Dogs need exercise and mental stimulation to be healthy, and this is best done outdoors – walking, training, playing. However, it’s now the middle of October and if you live somewhere where it’s becoming increasingly cold, you expect snow, ice and low temperatures, you may be concerned when is it too cold for dogs. So how do you tell when your pooch is cold? It depends.
Not all dogs are created equal. A temperature that feels comfortable to one dog might send another dog searching for a warm shelter. Some breeds like Siberian Huskies or Alaskan Malamutes are great for sustaining very cold weather conditions, but no current domesticated breed will handle extremely cold weather for a prolonged period of time.
Just like us, dogs can get cold and develop health problems if they aren’t taken care of. There are a few ways to know when is it too cold for dogs. Consider the following if you’re going outdoors with your dog in winter time and you’re concerned how your dog might react to cold weather conditions.
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When Is It Too Cold for Dogs?
Consider Your Dog’s Situation…
If you’re trying to determine when is it too cold for dogs to be outside in winter time, there are two areas to consider – your dog’s personal situation, and the environmental factors. Here’s what you need to consider for your pooch:
1. Coat Color
On clear, cold days, dogs with brown, black, or other dark colored coats are able to keep themselves warmer than dogs with light coats. This only works on days when the sun is out because as we already know, darker colored coats on dogs are able to absorb more heat from the sunlight.
2. Coat Type
Dogs with thick, multi-layered coats are able to withstand colder temperatures. Examples include the obvious Alaskan Malamutes and Siberian Huskies. Aside from their coat, these dogs are usually bred in Northern climates, which gives them genetic, behavioral, and physiological attributes and advantages that allows them to thrive in colder weather conditions. Dogs with thin coats, such as Greyhounds, will suffer much more from cold during the winter as they struggle to keep themselves warm for prolonged periods.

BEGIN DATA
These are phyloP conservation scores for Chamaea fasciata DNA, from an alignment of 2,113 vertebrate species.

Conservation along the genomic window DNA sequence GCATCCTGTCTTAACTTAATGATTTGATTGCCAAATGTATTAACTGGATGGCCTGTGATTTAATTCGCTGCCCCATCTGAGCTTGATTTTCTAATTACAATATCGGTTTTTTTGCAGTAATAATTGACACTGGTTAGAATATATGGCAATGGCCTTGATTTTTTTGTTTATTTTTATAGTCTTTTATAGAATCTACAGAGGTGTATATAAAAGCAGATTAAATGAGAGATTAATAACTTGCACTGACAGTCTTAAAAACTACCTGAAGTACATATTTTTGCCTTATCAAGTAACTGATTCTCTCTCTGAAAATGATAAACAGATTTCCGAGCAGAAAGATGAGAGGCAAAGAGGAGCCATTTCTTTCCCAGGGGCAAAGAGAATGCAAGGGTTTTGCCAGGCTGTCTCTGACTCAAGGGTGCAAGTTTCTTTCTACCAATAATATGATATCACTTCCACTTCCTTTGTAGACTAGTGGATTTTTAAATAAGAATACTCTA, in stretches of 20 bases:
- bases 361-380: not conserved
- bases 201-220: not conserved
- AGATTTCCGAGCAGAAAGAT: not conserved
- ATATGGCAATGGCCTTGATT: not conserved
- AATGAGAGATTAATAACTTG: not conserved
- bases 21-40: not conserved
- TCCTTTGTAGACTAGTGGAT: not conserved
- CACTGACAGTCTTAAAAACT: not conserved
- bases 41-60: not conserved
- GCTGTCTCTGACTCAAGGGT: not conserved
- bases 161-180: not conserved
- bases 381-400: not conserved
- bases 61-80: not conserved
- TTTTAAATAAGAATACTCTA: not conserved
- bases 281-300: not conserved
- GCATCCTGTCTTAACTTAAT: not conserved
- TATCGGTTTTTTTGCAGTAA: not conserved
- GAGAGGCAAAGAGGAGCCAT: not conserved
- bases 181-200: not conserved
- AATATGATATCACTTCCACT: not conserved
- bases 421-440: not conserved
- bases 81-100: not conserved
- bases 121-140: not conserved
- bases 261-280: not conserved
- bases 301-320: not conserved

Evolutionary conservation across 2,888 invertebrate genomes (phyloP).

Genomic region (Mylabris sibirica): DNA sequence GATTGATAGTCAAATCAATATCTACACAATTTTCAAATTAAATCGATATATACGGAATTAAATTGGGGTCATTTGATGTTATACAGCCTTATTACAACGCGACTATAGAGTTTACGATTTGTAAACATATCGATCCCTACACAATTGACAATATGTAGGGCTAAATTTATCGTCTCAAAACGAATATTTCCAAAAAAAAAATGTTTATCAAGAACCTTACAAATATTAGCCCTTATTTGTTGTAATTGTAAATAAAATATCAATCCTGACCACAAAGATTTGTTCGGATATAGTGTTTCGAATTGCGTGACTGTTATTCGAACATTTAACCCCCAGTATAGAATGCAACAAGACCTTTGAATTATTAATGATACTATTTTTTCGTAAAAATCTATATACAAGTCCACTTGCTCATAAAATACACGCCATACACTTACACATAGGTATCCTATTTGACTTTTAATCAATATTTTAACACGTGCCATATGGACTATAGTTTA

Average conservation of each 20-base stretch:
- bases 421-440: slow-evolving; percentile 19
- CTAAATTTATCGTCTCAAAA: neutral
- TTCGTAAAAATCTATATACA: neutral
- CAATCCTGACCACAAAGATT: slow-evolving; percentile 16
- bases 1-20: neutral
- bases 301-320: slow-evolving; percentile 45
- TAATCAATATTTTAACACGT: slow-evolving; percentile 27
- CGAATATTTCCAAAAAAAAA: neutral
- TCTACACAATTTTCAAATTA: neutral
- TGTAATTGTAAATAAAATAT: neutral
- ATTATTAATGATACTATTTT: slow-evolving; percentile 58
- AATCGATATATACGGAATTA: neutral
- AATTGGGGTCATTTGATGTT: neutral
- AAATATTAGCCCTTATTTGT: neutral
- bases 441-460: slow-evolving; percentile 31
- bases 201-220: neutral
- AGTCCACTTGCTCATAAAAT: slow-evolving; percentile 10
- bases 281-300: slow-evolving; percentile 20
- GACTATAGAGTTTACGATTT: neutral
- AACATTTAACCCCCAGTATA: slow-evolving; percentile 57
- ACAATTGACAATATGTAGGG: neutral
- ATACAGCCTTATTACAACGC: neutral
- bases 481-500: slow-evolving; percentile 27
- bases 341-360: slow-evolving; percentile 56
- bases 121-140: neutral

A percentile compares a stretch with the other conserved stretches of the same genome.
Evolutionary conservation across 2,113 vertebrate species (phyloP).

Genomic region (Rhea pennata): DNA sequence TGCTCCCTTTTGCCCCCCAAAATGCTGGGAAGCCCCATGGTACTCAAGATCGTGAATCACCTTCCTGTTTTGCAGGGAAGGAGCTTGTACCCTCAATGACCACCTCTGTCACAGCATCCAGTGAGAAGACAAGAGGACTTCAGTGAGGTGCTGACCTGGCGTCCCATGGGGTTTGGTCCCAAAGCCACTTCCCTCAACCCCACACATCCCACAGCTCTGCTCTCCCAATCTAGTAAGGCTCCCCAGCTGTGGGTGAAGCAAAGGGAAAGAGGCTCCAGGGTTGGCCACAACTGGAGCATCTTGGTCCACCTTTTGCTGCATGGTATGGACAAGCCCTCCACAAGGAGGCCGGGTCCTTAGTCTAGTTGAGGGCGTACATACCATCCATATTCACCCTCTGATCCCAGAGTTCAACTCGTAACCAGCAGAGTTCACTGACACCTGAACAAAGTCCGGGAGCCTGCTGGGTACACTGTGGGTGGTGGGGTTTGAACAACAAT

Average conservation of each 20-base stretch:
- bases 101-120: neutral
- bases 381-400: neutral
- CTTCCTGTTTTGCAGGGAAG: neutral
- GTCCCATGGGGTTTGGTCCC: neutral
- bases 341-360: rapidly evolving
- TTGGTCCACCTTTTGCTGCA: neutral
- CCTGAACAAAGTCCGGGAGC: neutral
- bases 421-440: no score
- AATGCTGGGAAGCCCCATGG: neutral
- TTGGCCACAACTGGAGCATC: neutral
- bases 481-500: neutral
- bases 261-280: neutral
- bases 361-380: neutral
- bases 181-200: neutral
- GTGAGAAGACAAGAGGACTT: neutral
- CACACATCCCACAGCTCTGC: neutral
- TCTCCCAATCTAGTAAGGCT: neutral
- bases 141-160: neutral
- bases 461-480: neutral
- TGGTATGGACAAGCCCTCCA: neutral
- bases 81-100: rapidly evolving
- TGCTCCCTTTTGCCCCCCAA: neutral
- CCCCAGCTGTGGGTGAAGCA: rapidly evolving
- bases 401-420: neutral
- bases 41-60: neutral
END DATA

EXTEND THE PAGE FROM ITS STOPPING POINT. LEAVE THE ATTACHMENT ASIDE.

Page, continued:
3. Weight and Body Fat
Body fat insulates dogs from cold weather, so bigger dogs usually have easier time in low temperatures. Thin and underweight dogs will have a harder time dealing with cold weather. It goes without saying that you should never attempt to make your dog gain weight for the winter, or during the winter, just to protect them from the cold. The disadvantages of overweight dogs and obesity are far greater.
Similarly to the weight and body fat level, the overall size of the dog matters in how well he’ll be able to sustain cold temperatures. Small dogs get cold much quicker than larger dogs because small dogs simply have a bigger surface to volume ratio. What this means is small dogs have more skin to lose heat through. Teacup dog breeds should never be in cold temperatures for a long periods of time without proper clothing and protection.
5. Age and Current Health
Healthy dogs in the adult age range are able to regulate their body temperature fairly well and will not suffer from as many consequences as other dogs may suffer. Young dogs and puppies, old senior dogs, and dogs with health problems such as arthritis will have more issues regulating their body temperature, and will suffer through cold weather much worse as a result.
Veterinarians generally recommend to keeps pets inside most of the time during winter if they have any health problems, and especially arthritis:
“In general, pets with health conditions are better as indoor pets so their health can be monitored closely,” – says Dr. Sarah Griffin, DVM (source)
Simple conditioning for specific temperatures is one of the most important factors. When a dog is used to cold temperatures, they are able to handle the temperature much easier. A dog from California will have a much harder time in a cold winter than a dog from Alaska. Also, when winter first begins, your dog will probably have a harder time adjusting to the weather. Later on in the winter, most dogs will be able to handle it a bit easier.
Consider the environment…